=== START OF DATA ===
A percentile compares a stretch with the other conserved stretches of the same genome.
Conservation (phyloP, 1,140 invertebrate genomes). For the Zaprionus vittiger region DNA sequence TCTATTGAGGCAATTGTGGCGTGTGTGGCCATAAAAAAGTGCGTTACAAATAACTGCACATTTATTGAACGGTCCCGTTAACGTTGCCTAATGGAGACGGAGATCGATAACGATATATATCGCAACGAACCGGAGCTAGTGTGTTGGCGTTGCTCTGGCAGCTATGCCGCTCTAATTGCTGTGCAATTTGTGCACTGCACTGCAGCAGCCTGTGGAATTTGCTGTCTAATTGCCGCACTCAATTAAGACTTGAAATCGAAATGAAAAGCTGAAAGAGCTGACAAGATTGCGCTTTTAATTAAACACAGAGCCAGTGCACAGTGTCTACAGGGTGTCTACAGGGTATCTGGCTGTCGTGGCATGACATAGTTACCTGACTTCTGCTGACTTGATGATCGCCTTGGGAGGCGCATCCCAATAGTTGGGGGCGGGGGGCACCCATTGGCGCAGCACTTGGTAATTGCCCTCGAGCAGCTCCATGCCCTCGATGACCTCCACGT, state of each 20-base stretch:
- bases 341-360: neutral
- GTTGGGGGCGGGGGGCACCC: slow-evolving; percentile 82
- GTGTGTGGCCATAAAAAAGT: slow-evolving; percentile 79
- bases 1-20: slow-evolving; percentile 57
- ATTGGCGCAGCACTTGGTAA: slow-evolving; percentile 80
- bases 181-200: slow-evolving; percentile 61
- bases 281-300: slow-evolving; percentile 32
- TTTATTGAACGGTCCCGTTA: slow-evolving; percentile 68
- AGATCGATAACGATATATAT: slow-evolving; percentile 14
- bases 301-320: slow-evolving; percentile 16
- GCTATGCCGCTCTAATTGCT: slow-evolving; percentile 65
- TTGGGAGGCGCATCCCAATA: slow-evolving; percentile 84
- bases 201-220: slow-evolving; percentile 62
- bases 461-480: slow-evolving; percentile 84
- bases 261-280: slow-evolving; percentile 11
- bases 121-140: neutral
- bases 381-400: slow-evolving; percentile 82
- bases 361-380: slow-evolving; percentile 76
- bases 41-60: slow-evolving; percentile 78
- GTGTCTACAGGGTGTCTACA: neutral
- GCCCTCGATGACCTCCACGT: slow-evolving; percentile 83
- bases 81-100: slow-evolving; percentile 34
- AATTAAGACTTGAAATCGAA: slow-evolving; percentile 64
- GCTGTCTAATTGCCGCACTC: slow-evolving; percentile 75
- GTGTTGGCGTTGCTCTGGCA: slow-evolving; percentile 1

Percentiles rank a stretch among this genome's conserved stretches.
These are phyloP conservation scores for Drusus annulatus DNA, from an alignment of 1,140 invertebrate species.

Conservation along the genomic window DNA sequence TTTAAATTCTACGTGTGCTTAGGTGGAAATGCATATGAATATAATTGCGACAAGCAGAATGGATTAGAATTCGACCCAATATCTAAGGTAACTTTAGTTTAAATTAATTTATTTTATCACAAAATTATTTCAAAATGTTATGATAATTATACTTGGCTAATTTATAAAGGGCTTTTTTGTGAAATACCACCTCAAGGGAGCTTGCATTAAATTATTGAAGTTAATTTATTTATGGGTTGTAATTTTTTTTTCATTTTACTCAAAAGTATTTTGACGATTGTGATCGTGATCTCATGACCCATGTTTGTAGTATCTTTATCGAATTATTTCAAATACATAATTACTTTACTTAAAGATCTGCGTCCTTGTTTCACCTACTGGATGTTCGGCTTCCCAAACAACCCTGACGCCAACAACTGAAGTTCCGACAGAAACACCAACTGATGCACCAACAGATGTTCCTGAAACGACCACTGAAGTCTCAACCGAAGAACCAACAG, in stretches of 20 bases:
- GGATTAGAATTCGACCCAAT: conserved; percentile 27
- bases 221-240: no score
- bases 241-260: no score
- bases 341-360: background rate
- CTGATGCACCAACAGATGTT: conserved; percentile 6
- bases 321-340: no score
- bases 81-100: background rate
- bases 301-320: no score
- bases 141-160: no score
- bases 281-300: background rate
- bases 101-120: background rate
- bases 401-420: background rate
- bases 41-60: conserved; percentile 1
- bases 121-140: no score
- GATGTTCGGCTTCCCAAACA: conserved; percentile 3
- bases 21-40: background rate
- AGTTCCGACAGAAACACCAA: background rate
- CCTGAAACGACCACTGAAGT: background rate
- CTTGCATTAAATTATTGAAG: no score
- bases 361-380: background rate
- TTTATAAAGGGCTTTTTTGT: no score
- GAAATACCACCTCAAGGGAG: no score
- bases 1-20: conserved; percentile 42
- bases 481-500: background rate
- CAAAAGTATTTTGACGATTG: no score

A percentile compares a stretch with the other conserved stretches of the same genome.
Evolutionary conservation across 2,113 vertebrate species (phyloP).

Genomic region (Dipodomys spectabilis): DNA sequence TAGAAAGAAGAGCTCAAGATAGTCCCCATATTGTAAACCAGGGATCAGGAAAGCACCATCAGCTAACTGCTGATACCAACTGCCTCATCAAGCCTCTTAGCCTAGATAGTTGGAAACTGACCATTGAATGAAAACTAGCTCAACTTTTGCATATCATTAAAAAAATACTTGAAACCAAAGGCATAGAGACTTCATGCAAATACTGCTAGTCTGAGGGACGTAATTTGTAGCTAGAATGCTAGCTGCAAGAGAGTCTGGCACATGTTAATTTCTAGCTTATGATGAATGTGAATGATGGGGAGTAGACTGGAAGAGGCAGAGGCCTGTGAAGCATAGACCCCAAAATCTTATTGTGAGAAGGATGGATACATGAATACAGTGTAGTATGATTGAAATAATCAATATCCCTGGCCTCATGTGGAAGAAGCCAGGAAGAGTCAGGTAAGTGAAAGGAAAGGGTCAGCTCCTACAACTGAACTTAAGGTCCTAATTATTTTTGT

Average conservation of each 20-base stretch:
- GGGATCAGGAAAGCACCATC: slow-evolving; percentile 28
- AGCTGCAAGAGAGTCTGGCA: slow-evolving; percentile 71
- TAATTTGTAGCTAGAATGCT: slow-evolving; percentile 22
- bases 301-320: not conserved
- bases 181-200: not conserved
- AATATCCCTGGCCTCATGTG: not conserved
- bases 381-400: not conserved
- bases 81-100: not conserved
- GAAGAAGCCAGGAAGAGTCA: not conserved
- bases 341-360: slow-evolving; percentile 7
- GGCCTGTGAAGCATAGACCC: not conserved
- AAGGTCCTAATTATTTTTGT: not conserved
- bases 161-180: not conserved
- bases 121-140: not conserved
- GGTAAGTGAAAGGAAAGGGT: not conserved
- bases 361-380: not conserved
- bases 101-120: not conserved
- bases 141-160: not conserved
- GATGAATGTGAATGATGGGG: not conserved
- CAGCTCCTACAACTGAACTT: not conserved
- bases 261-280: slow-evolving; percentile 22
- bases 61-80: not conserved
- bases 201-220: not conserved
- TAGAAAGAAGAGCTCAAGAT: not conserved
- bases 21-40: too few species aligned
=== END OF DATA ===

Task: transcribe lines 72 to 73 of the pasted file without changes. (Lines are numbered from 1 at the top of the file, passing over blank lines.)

- bases 161-180: not conserved
- bases 121-140: not conserved